Preparing your business for a ‘no deal' EU exit with the Partnership pack

28.01.19 09:46 AM By Sonia Kisbee

With the March deadline long gone and October 31st now the new deadline for leaving the EU, despite the shenanigans in parliament, a potential ‘no deal’ Brexit remains a distinct possibility, so what does this mean for you and your business? 


In a recent report from the IOD they stressed the importance of businesses taking this delay as an opportunity to prepare for a potential 'no deal'. The IOD stressed the importance of business leaders not relying on politicians to deliver a resolution, but to ensure they were fully prepared and understood their potential exposure from a 'no deal' scenario.


To summarise a ‘no deal’ Brexit, simply means the UK and the EU have been unable to reach a withdrawal agreement and as a consequence there would be no 21 month transition period for us to exit the EU. However the ongoing debate and dispute among all those involved, since Article 50 was triggered has shown that in reality this is no simple matter. If ‘no deal’ happens, then we would have to respond immediately to changes as a result of leaving the EU and this will affect all of us - consumers, businesses and public bodies.


What will be the ‘no deal’ effect?

Brexit and Trade

Trade

  • The UK will revert to WTO rules on trade and whilst no longer bound by EU rules, would face the EU’s external tariffs, which means businesses could place tariffs on goods imported from the EU. 
  • It is a huge and time-sensitive challenge for the UK to negotiate and sign 40 new trade agreements which the EU currently has with more than 70 countries. This if further complicated by the fact that the model for these future trade relationships is still not clear.
  • Some British-made products may be rejected by the EU as new authorisation and certification might be required.


Laws

  • Relevant EU laws would be transferred over. Britain would no longer have to adhere to the rulings of the European Court of Justice, but it would be bound to the European Court of Human Rights, a non-EU body. 

People

  • The UK would be free to set its own controls on immigration by EU nationals and the EU could do the same for Britons, which could result in long delays at borders if passport and customs checks are heightened. 
  • Professionals working in the EU might find their qualifications are no longer recognised, meaning they are no longer able to practice.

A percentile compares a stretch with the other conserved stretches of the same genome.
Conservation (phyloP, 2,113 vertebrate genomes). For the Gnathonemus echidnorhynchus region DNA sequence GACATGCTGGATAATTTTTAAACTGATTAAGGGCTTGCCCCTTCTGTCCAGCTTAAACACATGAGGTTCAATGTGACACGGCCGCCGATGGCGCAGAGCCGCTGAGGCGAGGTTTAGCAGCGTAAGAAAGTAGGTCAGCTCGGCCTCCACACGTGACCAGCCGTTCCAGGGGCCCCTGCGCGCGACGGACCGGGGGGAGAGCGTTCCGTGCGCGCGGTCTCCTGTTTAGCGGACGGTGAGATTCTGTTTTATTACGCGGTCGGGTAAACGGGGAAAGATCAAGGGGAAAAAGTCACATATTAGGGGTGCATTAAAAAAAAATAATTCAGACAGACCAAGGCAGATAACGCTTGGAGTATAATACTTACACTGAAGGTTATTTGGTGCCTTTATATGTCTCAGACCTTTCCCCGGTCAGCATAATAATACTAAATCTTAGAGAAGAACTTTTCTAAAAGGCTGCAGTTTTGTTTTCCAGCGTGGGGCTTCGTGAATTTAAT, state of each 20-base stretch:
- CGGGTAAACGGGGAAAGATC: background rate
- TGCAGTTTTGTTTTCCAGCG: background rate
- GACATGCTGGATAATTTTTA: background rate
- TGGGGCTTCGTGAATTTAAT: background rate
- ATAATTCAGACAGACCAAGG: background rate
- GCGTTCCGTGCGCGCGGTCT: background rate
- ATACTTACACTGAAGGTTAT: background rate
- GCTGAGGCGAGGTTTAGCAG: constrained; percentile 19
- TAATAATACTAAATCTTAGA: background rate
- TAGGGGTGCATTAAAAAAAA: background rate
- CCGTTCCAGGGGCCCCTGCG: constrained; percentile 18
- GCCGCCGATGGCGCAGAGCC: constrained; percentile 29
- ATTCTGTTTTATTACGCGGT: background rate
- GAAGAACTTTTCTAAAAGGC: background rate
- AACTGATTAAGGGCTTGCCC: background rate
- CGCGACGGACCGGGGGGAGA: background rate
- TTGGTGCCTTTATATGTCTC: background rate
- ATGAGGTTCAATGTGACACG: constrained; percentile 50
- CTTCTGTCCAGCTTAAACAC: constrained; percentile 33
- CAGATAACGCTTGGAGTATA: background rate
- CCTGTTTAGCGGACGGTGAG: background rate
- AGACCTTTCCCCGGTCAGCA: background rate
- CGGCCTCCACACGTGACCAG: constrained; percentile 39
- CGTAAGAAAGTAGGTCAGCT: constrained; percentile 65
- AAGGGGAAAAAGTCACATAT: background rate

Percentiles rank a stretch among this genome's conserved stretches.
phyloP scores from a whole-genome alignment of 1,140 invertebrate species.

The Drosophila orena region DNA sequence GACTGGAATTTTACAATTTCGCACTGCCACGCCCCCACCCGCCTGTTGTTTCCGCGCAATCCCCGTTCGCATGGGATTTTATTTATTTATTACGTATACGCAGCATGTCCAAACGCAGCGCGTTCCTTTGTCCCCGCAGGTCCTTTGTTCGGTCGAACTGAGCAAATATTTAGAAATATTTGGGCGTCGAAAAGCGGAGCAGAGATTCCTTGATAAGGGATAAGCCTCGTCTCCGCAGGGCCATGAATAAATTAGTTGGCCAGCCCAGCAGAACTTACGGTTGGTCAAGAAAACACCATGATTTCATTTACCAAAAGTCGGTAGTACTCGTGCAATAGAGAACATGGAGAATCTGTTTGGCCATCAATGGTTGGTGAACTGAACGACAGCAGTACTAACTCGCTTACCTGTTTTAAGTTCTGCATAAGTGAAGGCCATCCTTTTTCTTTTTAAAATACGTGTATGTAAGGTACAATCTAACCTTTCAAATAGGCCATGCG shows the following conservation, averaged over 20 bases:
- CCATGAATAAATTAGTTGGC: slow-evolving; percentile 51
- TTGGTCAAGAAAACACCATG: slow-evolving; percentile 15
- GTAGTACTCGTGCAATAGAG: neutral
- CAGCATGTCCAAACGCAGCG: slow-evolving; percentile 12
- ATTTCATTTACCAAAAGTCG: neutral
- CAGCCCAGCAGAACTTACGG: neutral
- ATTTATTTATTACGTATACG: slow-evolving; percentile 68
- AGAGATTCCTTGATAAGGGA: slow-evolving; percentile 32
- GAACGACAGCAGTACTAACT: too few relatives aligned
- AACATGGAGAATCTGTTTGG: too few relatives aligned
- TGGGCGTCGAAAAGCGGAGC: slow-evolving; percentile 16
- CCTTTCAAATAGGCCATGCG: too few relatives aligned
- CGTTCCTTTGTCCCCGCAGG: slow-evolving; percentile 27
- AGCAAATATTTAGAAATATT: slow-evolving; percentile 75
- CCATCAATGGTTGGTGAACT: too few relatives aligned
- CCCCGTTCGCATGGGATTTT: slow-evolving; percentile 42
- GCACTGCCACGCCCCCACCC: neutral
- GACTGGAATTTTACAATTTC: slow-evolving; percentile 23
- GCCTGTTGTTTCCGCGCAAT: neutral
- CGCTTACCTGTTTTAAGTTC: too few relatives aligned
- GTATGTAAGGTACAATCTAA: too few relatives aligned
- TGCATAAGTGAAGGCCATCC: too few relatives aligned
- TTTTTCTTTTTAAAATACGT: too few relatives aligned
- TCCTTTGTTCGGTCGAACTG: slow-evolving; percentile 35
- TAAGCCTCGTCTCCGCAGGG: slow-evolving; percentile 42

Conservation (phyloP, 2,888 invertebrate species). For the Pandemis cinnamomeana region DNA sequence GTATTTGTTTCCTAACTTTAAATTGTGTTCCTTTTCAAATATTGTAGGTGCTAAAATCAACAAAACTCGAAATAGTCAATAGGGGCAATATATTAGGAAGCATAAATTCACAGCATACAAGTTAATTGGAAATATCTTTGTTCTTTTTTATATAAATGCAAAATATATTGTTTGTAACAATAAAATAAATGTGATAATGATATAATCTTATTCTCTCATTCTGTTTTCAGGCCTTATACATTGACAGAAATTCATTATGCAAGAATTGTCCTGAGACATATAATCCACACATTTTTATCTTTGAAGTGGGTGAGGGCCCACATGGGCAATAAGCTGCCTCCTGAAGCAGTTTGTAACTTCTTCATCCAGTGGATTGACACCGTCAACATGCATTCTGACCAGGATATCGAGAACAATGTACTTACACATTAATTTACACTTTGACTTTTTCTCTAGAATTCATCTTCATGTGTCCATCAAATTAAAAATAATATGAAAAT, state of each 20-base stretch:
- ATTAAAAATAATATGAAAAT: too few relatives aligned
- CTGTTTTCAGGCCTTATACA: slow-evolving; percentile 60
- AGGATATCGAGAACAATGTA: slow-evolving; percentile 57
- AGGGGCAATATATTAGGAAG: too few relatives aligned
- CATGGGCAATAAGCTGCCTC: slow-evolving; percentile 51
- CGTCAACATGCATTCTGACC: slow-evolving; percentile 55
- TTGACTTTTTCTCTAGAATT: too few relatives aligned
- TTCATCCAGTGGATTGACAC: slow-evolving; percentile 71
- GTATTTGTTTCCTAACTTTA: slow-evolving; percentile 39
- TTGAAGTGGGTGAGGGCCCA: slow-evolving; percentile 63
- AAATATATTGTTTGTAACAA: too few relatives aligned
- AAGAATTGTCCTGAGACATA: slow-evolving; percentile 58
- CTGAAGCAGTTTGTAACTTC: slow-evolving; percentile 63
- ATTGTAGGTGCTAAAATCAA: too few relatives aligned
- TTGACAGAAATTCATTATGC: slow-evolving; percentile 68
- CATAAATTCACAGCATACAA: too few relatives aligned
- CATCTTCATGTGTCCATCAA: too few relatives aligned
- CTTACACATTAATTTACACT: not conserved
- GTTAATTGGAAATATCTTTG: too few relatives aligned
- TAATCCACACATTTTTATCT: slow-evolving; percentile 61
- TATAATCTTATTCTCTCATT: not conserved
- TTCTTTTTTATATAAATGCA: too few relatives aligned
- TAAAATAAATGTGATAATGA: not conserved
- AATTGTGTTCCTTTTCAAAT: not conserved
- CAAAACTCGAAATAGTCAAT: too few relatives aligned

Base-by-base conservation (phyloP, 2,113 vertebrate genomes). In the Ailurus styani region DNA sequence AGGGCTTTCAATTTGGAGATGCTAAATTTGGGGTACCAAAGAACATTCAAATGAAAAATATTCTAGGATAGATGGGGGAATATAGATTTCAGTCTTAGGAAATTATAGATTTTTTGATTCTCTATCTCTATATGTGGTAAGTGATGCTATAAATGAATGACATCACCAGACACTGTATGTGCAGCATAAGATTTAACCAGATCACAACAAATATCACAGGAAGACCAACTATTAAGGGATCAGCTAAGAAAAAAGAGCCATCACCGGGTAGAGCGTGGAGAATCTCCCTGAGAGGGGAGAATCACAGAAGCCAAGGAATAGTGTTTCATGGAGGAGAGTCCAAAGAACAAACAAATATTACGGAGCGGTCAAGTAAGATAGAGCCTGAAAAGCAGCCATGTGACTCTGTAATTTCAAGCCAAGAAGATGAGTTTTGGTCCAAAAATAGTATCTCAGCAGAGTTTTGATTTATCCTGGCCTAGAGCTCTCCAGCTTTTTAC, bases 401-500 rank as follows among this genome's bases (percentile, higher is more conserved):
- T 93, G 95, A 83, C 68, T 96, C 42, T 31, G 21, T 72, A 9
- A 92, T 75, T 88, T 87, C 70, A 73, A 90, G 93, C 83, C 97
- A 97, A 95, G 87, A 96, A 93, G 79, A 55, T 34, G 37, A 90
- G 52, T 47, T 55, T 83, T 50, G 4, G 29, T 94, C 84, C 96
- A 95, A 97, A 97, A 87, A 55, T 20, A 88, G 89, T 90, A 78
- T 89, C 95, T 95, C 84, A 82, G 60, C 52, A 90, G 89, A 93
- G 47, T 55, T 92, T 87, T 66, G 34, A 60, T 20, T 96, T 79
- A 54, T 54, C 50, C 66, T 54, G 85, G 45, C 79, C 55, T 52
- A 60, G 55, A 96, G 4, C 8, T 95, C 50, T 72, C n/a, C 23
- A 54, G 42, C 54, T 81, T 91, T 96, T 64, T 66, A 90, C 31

• Flights to the EU could be grounded as the necessary safety confirmations to cover both ends of the journey might not be in place. 
  • The implications for the 1.3 million Britons in EU countries and 3.7 million Europeans in Britain – in terms of their rights to live and work would be unclear.


Money

  • The Government will no longer need to pay the annual £13 billion contribution to the EU budget. However, Britain would lose out on some EU subsidies such as the Common Agricultural Policy which gives £3 billion to farmers. 



The Irish border

  • This has become one of the most contentious issues relating to Brexit and as a result of 'no deal' would become an external frontier for the EU. The controversial Backstop agreement which looks to maintaining an open border in the event of ‘no deal’ continues to be debated.
What is the Partnership pack and how can it help you and your business?

The Partnership pack has been published by the UK government and provides a high-level guide to processes and procedures that are likely to apply to cross-border activity between the UK and the EU in a ‘no deal’ scenario. Whilst the government do not want a ‘no deal’ scenario, they have continued to prepare for a range of potential outcomes which includes the ‘no deal’ scenario and this includes 106 specific technical notices to help businesses, citizens and consumers prepare for October 2019.

Designed to support businesses and individuals to prepare if we exit the EU without a deal, the pack explains:
  • How trade, processes and regulations at the UK border will change after 31 October 2019​
  • What traders, businesses and individuals operating at the UK border will need to do from 31 October 2019

You will need to consider:
  • How you need to adapt your activities to comply with new systems, processes and control
  • Assess the impact of any changes on your business
  • Consider whether you need to recruit and train additional staff
  • Stay up-to-date with any changes by registering for email alerts. Click here to add your email address, select ‘Submit’, select ‘Add subscription’ and choose ‘EU Exit’ then select ‘Submit’.

Customs, excise, VAT and regulatory changes